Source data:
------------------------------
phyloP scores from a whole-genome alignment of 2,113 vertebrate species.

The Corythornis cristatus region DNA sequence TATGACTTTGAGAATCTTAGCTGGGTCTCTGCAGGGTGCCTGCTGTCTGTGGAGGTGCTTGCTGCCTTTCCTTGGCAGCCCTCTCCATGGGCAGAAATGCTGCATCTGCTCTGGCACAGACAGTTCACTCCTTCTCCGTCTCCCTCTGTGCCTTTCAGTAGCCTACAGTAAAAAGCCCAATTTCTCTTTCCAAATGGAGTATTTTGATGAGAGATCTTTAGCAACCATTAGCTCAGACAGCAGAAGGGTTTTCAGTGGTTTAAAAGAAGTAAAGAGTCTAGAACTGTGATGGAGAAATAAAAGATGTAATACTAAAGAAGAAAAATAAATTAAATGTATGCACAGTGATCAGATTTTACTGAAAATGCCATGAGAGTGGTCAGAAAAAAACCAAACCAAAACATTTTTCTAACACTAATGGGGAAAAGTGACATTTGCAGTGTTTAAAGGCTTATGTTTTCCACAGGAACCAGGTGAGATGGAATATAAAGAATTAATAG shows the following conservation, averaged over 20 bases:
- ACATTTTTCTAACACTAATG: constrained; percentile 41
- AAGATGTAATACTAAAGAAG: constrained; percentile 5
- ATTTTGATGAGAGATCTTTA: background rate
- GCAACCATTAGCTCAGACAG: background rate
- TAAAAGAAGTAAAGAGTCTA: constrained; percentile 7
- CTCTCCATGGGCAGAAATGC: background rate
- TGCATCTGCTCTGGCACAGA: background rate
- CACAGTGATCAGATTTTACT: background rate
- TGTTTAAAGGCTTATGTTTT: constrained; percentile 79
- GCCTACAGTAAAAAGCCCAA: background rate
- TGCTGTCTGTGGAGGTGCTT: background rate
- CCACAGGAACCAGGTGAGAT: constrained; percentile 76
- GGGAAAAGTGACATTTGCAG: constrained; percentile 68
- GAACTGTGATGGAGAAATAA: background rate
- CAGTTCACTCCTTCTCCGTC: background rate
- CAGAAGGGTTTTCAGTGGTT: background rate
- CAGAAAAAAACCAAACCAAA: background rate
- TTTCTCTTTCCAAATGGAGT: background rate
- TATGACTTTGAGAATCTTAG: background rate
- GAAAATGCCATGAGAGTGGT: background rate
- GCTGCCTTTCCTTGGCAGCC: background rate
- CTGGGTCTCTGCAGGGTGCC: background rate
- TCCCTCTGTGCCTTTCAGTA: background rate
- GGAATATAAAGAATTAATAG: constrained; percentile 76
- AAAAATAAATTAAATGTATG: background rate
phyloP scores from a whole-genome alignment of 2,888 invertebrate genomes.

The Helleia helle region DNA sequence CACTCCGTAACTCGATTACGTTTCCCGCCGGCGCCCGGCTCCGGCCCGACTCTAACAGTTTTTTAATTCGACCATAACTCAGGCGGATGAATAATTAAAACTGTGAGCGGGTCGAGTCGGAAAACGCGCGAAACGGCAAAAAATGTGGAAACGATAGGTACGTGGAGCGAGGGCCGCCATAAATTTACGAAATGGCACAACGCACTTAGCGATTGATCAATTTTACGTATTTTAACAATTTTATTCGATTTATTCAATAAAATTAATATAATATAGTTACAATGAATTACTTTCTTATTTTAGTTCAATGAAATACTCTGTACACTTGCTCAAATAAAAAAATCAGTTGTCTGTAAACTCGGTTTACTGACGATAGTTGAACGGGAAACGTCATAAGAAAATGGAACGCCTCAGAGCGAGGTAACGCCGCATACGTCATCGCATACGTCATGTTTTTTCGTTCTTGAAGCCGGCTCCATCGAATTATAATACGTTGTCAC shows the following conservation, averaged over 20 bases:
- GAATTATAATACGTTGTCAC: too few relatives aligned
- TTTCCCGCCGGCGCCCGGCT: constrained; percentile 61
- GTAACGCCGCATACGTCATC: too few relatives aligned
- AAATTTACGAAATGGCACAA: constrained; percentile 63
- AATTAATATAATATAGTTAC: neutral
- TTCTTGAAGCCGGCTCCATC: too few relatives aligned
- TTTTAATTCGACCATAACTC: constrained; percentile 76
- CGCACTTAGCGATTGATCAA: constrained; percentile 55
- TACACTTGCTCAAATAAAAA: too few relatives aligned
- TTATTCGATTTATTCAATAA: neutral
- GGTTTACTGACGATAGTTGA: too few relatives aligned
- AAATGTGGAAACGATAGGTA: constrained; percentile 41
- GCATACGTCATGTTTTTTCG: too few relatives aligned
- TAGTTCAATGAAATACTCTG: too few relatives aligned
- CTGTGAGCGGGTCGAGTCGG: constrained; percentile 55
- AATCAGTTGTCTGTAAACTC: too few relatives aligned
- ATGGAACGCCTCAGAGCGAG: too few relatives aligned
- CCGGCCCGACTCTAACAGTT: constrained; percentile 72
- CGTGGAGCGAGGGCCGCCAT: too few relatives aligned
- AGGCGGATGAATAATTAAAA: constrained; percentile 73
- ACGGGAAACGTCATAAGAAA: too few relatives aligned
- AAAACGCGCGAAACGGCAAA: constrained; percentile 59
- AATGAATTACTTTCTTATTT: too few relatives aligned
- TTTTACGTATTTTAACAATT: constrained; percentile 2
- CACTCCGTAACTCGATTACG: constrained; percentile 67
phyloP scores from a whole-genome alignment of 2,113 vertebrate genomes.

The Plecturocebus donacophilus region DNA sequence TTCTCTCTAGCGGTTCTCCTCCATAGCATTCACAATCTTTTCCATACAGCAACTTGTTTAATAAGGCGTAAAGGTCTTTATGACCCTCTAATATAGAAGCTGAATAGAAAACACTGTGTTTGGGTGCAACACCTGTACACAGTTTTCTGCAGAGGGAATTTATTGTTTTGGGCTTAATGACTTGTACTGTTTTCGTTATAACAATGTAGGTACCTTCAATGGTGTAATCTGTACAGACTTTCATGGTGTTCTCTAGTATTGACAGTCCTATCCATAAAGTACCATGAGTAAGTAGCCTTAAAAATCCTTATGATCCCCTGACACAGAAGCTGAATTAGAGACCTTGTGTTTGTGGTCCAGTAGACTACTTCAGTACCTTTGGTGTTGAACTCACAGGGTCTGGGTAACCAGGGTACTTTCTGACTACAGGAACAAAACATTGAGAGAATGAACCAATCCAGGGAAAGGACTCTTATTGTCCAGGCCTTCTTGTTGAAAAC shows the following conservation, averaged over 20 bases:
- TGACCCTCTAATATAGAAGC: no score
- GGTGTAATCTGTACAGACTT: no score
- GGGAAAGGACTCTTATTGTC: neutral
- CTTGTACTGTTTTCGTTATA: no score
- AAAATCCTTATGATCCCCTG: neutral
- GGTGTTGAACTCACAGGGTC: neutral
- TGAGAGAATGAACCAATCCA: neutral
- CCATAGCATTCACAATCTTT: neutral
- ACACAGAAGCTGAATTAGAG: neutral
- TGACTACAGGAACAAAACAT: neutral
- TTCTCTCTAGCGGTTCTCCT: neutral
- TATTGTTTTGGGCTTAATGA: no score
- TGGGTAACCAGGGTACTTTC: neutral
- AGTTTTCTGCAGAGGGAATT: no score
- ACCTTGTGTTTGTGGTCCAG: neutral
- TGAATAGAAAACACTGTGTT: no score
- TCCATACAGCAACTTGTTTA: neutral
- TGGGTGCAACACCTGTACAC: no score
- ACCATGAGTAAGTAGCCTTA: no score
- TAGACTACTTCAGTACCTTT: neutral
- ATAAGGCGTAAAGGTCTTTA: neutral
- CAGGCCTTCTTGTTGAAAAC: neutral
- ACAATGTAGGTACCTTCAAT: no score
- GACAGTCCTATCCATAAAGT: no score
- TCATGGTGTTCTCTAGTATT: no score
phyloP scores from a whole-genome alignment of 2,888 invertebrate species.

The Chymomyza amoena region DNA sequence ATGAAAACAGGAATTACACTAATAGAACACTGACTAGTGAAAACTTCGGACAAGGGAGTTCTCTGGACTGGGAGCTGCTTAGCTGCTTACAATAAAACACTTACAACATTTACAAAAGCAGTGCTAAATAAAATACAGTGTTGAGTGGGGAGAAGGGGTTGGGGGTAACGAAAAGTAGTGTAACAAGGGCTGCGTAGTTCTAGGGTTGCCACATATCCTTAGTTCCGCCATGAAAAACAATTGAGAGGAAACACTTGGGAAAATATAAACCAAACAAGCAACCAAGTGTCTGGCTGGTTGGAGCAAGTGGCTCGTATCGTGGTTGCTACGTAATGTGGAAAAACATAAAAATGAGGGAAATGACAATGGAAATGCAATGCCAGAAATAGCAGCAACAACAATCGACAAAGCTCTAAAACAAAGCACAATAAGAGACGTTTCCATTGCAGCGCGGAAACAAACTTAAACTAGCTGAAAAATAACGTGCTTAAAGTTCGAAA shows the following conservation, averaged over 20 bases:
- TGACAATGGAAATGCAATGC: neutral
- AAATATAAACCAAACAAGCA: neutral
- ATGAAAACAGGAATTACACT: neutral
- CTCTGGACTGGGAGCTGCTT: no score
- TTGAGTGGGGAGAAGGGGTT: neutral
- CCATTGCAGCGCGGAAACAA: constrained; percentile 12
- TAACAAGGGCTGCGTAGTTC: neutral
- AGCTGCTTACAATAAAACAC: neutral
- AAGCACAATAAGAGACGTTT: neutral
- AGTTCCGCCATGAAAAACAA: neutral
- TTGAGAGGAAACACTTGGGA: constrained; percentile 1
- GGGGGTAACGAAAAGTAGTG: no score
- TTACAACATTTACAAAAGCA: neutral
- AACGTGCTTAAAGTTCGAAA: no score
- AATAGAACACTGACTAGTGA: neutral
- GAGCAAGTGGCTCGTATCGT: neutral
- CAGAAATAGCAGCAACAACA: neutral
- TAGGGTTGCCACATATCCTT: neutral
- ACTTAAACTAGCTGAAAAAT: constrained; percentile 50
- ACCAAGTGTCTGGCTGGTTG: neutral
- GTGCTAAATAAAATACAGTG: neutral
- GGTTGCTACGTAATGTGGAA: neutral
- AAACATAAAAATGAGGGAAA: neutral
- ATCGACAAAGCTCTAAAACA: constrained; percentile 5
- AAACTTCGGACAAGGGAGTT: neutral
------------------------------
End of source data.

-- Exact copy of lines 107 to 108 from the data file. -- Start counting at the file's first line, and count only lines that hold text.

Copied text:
- ATCGACAAAGCTCTAAAACA: constrained; percentile 5
- AAACTTCGGACAAGGGAGTT: neutral